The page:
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5 questions to ask when hiring a PIO

A well-rounded public information officer understands there’s more to the role than just pushing out information


Departments are embracing police-community relations and the role of the PIO has evolved.


By Georgette Allen

Law enforcement has changed drastically throughout the years, from the way officers respond to calls for service to embracing new levels of transparency regarding how information about an agency’s work is disseminated. Police-community relations are more important than ever before; public information officers (PIOs) play a vital role in fostering these relationships.

Historically, PIOs were the face of the department, providing media outlets and the general public with information about critical incidents. They typically were sworn personnel and handling public information and media relations may not have been their full-time jobs. Often, the PIO role was assigned so it wasn’t always fully embraced by the officer or the department. Having a PIO at times was more of a necessity to meet Freedom of Information Act requirements and provide the public with “what they need to know.” The only time departments issued a press release or contacted the media was when a significant event occurred and public safety was at stake, or when the department needed the public’s assistance.

Fast forward to the present: Departments are embracing police-community relations and the role of the PIO has evolved. Agencies across the country now employ full-time PIOs and are investing in their career development as they would other officers. It’s not uncommon to see non-sworn professionals in these positions, which are sometimes even occupied by former journalists. Some agencies have entire public relations teams with a communication director, several PIOs and a social media manager. Police departments now understand the value PIOs bring to their organizations and give them a seat at the command-level table, embracing them as strategic advisers.

Departments must work to build relationships with their communities before a crisis strikes. A well-rounded PIO who understands there’s more to the role than just pushing out information is crucial to building these relationships and maintaining a department’s image.

When hiring a public relations professional, how do you find an individual who will be a good fit for your organization? Here are five questions to ask a PIO candidate.

1. What is your opinion of law enforcement?

This is an obvious question. If you’re hiring a non-sworn individual from outside of the department to manage your organization’s image, you need to know how the individual feels about law enforcement and why he or she wants to represent the profession.

2. Why do you want to work for our department?

This is a basic but important question. Recruiters ask this of aspiring officers and you should be looking for answers similar to the ones they seek. Don’t forget to check social media accounts before the interview. If the candidate is a former journalist, Google his or her work, as this can provide insight as to why the person is interested in representing law enforcement and/or your department.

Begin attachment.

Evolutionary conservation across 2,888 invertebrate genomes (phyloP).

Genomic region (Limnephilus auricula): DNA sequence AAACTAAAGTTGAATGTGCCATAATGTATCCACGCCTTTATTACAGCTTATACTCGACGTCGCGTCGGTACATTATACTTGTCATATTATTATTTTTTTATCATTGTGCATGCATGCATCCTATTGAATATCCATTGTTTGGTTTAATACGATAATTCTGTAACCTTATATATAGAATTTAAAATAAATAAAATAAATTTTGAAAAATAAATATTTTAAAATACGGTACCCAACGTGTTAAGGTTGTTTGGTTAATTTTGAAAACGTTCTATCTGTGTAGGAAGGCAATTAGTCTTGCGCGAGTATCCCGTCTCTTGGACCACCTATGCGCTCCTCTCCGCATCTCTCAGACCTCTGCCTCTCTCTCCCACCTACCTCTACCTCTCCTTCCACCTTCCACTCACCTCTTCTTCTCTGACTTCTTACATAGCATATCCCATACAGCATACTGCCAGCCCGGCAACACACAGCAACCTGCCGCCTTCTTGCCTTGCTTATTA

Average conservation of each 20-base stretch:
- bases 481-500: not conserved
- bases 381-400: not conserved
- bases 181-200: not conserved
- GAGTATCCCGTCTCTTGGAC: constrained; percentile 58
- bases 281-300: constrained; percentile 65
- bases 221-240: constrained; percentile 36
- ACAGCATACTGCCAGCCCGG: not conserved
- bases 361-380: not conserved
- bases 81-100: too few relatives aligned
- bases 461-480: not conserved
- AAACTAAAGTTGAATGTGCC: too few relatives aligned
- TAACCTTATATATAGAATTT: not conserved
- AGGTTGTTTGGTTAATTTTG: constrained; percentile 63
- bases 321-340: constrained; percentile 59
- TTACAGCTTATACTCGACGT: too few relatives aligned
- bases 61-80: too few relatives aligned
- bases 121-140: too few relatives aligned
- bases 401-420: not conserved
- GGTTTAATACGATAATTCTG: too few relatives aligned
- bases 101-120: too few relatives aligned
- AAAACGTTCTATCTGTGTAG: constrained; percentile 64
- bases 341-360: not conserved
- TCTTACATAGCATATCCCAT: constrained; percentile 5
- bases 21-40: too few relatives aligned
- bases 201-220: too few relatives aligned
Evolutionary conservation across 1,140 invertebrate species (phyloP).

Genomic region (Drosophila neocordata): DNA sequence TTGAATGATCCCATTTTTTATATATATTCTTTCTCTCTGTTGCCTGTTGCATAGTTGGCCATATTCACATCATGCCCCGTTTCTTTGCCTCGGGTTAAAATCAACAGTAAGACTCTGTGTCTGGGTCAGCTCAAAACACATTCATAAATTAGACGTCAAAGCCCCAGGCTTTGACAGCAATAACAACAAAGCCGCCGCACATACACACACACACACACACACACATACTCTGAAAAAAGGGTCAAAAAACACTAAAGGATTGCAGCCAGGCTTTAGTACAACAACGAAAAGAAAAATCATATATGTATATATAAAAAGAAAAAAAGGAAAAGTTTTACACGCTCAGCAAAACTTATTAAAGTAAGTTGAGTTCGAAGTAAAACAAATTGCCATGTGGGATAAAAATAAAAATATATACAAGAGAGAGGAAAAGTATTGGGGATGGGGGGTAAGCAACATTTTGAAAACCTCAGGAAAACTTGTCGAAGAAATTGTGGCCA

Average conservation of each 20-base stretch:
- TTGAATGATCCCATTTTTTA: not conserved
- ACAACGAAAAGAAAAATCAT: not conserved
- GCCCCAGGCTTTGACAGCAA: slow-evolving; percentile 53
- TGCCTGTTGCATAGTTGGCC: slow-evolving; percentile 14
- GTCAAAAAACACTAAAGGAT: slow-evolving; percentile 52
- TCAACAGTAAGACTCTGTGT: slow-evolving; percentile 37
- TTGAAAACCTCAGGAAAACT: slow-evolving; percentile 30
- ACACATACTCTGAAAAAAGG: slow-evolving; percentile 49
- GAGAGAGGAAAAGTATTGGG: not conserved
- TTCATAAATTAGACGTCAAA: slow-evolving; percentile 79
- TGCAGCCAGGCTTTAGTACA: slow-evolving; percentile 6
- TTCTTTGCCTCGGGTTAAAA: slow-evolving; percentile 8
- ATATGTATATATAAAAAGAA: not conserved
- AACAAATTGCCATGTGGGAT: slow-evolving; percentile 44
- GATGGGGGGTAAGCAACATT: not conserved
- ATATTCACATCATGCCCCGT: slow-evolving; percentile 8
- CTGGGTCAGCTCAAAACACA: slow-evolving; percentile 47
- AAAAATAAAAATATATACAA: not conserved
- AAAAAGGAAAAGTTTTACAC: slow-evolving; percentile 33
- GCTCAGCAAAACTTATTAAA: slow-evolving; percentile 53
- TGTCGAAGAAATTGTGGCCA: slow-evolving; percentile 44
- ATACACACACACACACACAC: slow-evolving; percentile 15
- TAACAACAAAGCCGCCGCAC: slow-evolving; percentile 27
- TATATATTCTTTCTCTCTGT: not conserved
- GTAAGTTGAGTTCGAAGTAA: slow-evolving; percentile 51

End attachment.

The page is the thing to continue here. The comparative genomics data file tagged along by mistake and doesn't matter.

3. How will you get to know and understand our community?

A PIO must understand police-community relations, the importance of this partnership and what it takes to cultivate these relationships. Part of this process involves getting to know the community. If the candidate is not from the area, an important question to ask is, “How will you get to know and understand our community?” The hiring team should look for answers that include learning about the community’s demographics, culture and history with law enforcement, both positive and negative. A great candidate will have already conducted some basic research and be able to provide background about the community and its current relationship with law enforcement.

4. What is our brand and how would you improve it if needed?

A well-rounded PIO will understand your agency’s brand and may have ideas on how to improve it. This question not only gives the agency a good feel of whether the candidate is adept at building and improving a brand, but it also shows if the candidate does due diligence and prepares with appropriate research. After all, a significant amount of a PIO’s time is spent preparing for media interviews and communicating with the media during crises. Look for answers that include creating opportunities for officers to have positive interactions with their community, publicizing officers’ good work, monitoring the agency’s online reputation, and analyzing and adjusting communication strategies as needed.

5. Give an example of a time you managed communication during a crisis. What went well, what didn’t go well and what lessons did you learn?

A desirable candidate will have experience in crisis communications. A preferred candidate will not only have the experience but will acknowledge when things don’t go well and be able to reflect on and learn from the experience to be better prepared for future crises. No two incidents are ever the same. While we can, and should, prepare for a crisis, such situations are dynamic and change rapidly. Beware the candidate who claims perfection; this individual may believe there’s nothing left to learn.


Cao L. The public relations role of the police public information officer in the U.S. law enforcement agencies. Police Quarterly, 2002. 5. 152-180.

About the author

Georgette Allen served 12 years with the Farmington Police Department: six years as a victim advocate and six as public information officer. She holds a Bachelor of Science in Technical Communication from Arizona State University and a Bachelor of Social Work from New Mexico Highlands University. Georgette was promoted in 2019 to PIO for the City of Farmington.